A Malaysia Airlines plane with 166 people aboard was forced to make an emergency landing in Kuala Lumpur early Monday in another blow to the flag-carrier's safety image after the loss of flight MH370.
Flight MH192, bound for Bangalore in India, turned back to Kuala Lumpur shortly after it was discovered that a tyre had burst on take-off, the airline said.
"As safety is of utmost priority to Malaysia Airlines, the aircraft was required to turn back to KLIA (Kuala Lumpur International Airport)," the airline said in a statement.
Police have started a probe into the incident.
The episode caused deep anxiety among passengers, with some crying or reciting prayers as the plane circled for hours off the coast, Malaysian media reported.
The plane circled in order to burn up fuel - a common practice in such landings, designed to make the plane lighter and minimise fire risks.
"The passengers were very scared when we learnt that the flight was having trouble," the New Straits Times quoted a Dutch traveller as saying.
"Some were crying, while most of us had already started reciting prayers." The harried passengers aboard the jet hailed the pilot as a hero for being "calm" during the crisis.
The plane landed safely at 1:56 am (1756 GMT; 11.26pm IST), nearly four hours after take-off, and all 159 passengers and seven crew members disembarked, the airline said.
It added that tyre debris discovered on the runway had led to the decision to bring the Boeing 737-800 aircraft back.
"They have landed safely -- thank God," tweeted Transport Minister Hishammuddin Hussein.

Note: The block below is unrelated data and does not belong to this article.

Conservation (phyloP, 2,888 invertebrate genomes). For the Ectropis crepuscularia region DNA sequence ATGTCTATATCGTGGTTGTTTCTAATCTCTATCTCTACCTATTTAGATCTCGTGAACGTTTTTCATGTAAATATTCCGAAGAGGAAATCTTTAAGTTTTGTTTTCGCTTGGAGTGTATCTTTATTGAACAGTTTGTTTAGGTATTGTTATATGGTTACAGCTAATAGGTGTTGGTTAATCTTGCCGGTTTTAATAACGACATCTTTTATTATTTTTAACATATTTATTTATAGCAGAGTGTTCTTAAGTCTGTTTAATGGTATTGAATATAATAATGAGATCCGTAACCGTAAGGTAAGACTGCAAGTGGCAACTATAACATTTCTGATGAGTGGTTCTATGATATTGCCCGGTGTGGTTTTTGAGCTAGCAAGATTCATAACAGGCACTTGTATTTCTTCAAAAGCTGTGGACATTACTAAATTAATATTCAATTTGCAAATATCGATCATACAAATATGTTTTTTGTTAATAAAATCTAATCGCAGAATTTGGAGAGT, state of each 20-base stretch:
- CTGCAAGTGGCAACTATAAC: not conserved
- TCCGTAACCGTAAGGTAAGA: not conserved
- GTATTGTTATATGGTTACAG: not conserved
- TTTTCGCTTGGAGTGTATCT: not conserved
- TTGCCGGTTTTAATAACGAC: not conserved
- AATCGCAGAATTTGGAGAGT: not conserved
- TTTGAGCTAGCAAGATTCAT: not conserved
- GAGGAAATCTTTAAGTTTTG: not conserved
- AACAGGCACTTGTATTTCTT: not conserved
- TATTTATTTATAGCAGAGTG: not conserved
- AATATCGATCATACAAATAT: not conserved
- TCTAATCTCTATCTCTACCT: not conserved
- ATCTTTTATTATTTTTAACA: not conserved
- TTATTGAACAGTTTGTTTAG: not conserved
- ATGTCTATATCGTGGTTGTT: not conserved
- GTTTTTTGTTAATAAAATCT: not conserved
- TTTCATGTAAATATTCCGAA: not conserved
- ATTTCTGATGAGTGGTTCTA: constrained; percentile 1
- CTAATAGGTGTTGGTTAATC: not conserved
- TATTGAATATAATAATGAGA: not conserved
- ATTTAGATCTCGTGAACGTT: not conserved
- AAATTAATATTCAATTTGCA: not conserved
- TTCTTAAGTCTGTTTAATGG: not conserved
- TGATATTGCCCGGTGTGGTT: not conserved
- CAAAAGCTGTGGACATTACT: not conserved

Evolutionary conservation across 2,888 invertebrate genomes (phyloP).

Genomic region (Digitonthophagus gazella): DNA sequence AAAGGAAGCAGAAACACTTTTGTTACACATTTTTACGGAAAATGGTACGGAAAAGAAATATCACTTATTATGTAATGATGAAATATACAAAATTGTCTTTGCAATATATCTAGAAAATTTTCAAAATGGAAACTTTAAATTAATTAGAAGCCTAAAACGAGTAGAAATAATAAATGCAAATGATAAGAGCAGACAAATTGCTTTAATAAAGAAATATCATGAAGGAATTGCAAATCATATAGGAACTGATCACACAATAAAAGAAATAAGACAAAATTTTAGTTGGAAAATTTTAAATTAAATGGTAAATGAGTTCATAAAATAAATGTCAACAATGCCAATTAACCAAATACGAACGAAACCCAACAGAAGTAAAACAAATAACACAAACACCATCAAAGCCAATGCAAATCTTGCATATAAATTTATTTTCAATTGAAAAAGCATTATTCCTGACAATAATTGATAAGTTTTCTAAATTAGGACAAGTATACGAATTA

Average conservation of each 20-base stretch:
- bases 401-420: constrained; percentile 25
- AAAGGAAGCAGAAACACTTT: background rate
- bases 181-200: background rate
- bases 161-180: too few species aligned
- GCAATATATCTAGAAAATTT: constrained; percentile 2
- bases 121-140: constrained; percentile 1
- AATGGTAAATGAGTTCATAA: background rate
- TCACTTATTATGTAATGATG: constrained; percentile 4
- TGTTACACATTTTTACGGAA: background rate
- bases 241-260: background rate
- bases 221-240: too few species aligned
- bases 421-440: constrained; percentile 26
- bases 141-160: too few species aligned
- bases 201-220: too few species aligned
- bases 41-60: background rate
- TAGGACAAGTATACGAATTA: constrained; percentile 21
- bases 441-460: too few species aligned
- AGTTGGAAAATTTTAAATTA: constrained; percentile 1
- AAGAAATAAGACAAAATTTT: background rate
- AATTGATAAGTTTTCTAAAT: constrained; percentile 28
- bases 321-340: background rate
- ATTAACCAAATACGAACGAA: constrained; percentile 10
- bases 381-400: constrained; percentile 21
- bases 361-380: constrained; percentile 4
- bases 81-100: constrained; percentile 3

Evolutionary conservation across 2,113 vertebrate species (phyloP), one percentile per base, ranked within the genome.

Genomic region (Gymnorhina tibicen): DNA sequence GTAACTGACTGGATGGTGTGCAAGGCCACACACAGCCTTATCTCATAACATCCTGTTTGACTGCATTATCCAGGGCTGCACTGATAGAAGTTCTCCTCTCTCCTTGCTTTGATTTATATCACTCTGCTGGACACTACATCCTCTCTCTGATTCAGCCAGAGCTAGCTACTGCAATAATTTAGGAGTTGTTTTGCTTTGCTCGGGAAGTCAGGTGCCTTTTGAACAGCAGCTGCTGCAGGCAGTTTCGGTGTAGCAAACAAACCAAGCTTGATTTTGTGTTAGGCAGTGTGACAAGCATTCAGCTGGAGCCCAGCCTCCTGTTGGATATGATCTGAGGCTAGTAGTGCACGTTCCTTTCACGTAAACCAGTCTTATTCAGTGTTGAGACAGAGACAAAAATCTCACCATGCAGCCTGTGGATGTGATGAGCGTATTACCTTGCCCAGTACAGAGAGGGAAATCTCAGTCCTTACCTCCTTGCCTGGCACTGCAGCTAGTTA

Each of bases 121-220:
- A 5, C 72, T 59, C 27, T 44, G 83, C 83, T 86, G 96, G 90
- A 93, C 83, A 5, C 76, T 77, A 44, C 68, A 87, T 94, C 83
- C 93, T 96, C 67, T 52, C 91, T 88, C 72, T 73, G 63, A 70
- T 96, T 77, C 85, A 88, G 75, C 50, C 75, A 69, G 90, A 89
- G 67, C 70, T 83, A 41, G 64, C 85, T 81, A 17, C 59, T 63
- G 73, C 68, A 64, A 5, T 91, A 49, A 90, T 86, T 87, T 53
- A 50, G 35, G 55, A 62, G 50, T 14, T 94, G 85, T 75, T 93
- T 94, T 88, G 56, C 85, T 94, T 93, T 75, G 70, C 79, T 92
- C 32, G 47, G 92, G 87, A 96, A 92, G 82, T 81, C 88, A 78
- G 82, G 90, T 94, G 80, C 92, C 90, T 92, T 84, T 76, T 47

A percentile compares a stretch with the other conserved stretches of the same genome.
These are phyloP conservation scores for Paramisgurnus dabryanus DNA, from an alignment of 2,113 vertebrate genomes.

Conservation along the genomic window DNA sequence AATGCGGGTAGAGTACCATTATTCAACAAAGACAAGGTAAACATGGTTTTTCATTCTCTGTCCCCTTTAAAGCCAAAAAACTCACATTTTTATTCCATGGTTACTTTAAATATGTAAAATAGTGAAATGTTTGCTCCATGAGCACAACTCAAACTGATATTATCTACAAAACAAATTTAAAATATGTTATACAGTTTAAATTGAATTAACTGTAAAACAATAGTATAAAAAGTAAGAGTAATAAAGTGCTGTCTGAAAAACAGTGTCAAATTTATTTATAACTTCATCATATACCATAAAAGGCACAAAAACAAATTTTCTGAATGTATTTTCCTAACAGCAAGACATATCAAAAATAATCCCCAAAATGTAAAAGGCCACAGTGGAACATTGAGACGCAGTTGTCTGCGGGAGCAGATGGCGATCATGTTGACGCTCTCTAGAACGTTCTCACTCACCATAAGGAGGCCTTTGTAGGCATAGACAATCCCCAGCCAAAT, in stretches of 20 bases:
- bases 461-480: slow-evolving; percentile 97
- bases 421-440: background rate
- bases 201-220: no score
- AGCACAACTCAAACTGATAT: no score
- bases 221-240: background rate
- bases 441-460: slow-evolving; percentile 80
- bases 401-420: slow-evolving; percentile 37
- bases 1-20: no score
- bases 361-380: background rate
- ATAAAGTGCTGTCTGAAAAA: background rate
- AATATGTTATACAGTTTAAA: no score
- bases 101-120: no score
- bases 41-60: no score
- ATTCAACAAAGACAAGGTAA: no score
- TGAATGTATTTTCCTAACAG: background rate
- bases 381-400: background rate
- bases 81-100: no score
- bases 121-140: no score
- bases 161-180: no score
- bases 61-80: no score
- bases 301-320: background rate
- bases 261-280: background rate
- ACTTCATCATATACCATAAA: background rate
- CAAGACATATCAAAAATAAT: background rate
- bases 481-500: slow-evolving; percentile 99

Malaysian police chief Khalid Abu Bakar said police would probe the incident, including the possibility of sabotage, though he gave no indication sabotage was suspected.
"We will take the necessary steps to investigate from all angles," he was quoted by Malaysian media as saying.
A Malaysia Airlines spokeswoman confirmed the re-scheduled flight took off at 3:35 pm local time on Monday.
Malaysia Airlines is still reeling from the loss and presumed crash of MH370, which disappeared on March 8 while en route from Kuala Lumpur to Beijing.
The plane is now believed to have crashed into the remote Indian Ocean with 239 people aboard after inexplicably diverting from its route.
Malaysia Airlines had previously enjoyed a good safety record, as did the Boeing 777 aircraft used for MH370.
An Australian-led multi-nation search effort is now scouring a remote area of the Indian Ocean in a bid to find the jet's wreckage and recover its flight data recorders to determine what happened.
Malaysia's government and the airline have come under harsh criticism from Chinese relatives of MH370 passengers - two thirds of its 227 passengers were from China - who have alleged a bungling response and a cover-up.